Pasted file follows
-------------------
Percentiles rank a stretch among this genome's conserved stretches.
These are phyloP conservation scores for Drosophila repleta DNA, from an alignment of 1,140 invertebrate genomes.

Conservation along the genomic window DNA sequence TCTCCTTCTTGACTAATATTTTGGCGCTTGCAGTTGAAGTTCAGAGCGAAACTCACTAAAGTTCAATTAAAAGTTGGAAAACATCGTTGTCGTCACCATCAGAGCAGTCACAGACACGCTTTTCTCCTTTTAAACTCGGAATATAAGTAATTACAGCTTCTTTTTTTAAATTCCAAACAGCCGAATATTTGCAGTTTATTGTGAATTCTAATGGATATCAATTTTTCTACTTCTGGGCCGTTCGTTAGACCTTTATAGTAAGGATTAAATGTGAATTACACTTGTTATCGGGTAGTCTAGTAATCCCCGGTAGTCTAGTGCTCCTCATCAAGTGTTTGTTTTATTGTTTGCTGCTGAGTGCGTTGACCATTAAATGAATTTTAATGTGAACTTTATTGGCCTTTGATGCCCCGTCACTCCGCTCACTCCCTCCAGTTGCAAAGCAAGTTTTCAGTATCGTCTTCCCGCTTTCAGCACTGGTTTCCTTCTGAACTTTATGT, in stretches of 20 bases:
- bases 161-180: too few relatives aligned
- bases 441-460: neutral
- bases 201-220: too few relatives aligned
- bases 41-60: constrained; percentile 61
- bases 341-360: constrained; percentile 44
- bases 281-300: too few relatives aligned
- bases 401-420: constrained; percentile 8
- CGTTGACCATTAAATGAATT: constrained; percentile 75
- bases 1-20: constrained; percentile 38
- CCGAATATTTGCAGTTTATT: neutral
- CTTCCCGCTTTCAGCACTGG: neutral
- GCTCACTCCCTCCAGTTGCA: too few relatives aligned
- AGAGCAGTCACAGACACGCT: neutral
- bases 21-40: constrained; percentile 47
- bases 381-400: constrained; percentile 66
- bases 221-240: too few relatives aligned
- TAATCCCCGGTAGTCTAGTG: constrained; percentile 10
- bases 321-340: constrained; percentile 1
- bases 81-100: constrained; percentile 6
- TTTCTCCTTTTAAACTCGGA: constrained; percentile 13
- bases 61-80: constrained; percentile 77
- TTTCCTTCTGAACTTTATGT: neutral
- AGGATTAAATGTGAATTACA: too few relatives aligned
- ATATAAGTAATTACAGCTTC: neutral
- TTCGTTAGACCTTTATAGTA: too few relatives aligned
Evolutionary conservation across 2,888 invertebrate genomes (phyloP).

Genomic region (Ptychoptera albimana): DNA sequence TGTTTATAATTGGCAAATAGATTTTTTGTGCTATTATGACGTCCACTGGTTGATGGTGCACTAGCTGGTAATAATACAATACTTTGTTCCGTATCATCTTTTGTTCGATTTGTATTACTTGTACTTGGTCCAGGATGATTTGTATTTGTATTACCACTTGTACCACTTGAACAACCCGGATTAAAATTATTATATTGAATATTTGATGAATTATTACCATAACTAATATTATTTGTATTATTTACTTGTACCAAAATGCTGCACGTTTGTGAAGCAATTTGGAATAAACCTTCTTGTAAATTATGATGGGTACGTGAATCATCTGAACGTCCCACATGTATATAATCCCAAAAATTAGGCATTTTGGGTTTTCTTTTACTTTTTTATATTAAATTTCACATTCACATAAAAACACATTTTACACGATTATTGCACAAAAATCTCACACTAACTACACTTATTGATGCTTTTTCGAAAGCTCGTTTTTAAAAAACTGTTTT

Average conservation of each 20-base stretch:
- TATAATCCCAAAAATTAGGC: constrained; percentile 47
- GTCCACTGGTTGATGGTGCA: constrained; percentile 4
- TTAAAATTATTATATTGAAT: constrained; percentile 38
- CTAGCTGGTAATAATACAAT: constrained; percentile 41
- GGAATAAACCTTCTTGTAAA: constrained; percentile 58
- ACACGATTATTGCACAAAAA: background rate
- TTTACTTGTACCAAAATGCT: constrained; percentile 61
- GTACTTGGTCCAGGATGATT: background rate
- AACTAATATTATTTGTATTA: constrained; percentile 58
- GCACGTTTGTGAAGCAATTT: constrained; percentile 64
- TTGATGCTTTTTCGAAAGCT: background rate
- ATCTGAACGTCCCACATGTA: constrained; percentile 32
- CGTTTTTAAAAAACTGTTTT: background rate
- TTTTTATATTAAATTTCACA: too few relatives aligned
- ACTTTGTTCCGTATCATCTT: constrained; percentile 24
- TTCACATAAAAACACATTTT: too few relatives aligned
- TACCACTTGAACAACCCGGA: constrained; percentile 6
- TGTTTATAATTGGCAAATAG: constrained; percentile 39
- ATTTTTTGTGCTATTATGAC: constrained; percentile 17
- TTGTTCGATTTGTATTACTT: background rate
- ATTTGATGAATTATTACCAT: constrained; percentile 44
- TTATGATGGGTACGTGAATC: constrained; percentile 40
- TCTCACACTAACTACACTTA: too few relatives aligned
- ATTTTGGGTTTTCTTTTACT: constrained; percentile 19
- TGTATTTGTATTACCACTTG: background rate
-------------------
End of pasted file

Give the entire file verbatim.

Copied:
Percentiles rank a stretch among this genome's conserved stretches.
These are phyloP conservation scores for Drosophila repleta DNA, from an alignment of 1,140 invertebrate genomes.

Conservation along the genomic window DNA sequence TCTCCTTCTTGACTAATATTTTGGCGCTTGCAGTTGAAGTTCAGAGCGAAACTCACTAAAGTTCAATTAAAAGTTGGAAAACATCGTTGTCGTCACCATCAGAGCAGTCACAGACACGCTTTTCTCCTTTTAAACTCGGAATATAAGTAATTACAGCTTCTTTTTTTAAATTCCAAACAGCCGAATATTTGCAGTTTATTGTGAATTCTAATGGATATCAATTTTTCTACTTCTGGGCCGTTCGTTAGACCTTTATAGTAAGGATTAAATGTGAATTACACTTGTTATCGGGTAGTCTAGTAATCCCCGGTAGTCTAGTGCTCCTCATCAAGTGTTTGTTTTATTGTTTGCTGCTGAGTGCGTTGACCATTAAATGAATTTTAATGTGAACTTTATTGGCCTTTGATGCCCCGTCACTCCGCTCACTCCCTCCAGTTGCAAAGCAAGTTTTCAGTATCGTCTTCCCGCTTTCAGCACTGGTTTCCTTCTGAACTTTATGT, in stretches of 20 bases:
- bases 161-180: too few relatives aligned
- bases 441-460: neutral
- bases 201-220: too few relatives aligned
- bases 41-60: constrained; percentile 61
- bases 341-360: constrained; percentile 44
- bases 281-300: too few relatives aligned
- bases 401-420: constrained; percentile 8
- CGTTGACCATTAAATGAATT: constrained; percentile 75
- bases 1-20: constrained; percentile 38
- CCGAATATTTGCAGTTTATT: neutral
- CTTCCCGCTTTCAGCACTGG: neutral
- GCTCACTCCCTCCAGTTGCA: too few relatives aligned
- AGAGCAGTCACAGACACGCT: neutral
- bases 21-40: constrained; percentile 47
- bases 381-400: constrained; percentile 66
- bases 221-240: too few relatives aligned
- TAATCCCCGGTAGTCTAGTG: constrained; percentile 10
- bases 321-340: constrained; percentile 1
- bases 81-100: constrained; percentile 6
- TTTCTCCTTTTAAACTCGGA: constrained; percentile 13
- bases 61-80: constrained; percentile 77
- TTTCCTTCTGAACTTTATGT: neutral
- AGGATTAAATGTGAATTACA: too few relatives aligned
- ATATAAGTAATTACAGCTTC: neutral
- TTCGTTAGACCTTTATAGTA: too few relatives aligned
Evolutionary conservation across 2,888 invertebrate genomes (phyloP).

Genomic region (Ptychoptera albimana): DNA sequence TGTTTATAATTGGCAAATAGATTTTTTGTGCTATTATGACGTCCACTGGTTGATGGTGCACTAGCTGGTAATAATACAATACTTTGTTCCGTATCATCTTTTGTTCGATTTGTATTACTTGTACTTGGTCCAGGATGATTTGTATTTGTATTACCACTTGTACCACTTGAACAACCCGGATTAAAATTATTATATTGAATATTTGATGAATTATTACCATAACTAATATTATTTGTATTATTTACTTGTACCAAAATGCTGCACGTTTGTGAAGCAATTTGGAATAAACCTTCTTGTAAATTATGATGGGTACGTGAATCATCTGAACGTCCCACATGTATATAATCCCAAAAATTAGGCATTTTGGGTTTTCTTTTACTTTTTTATATTAAATTTCACATTCACATAAAAACACATTTTACACGATTATTGCACAAAAATCTCACACTAACTACACTTATTGATGCTTTTTCGAAAGCTCGTTTTTAAAAAACTGTTTT

Average conservation of each 20-base stretch:
- TATAATCCCAAAAATTAGGC: constrained; percentile 47
- GTCCACTGGTTGATGGTGCA: constrained; percentile 4
- TTAAAATTATTATATTGAAT: constrained; percentile 38
- CTAGCTGGTAATAATACAAT: constrained; percentile 41
- GGAATAAACCTTCTTGTAAA: constrained; percentile 58
- ACACGATTATTGCACAAAAA: background rate
- TTTACTTGTACCAAAATGCT: constrained; percentile 61
- GTACTTGGTCCAGGATGATT: background rate
- AACTAATATTATTTGTATTA: constrained; percentile 58
- GCACGTTTGTGAAGCAATTT: constrained; percentile 64
- TTGATGCTTTTTCGAAAGCT: background rate
- ATCTGAACGTCCCACATGTA: constrained; percentile 32
- CGTTTTTAAAAAACTGTTTT: background rate
- TTTTTATATTAAATTTCACA: too few relatives aligned
- ACTTTGTTCCGTATCATCTT: constrained; percentile 24
- TTCACATAAAAACACATTTT: too few relatives aligned
- TACCACTTGAACAACCCGGA: constrained; percentile 6
- TGTTTATAATTGGCAAATAG: constrained; percentile 39
- ATTTTTTGTGCTATTATGAC: constrained; percentile 17
- TTGTTCGATTTGTATTACTT: background rate
- ATTTGATGAATTATTACCAT: constrained; percentile 44
- TTATGATGGGTACGTGAATC: constrained; percentile 40
- TCTCACACTAACTACACTTA: too few relatives aligned
- ATTTTGGGTTTTCTTTTACT: constrained; percentile 19
- TGTATTTGTATTACCACTTG: background rate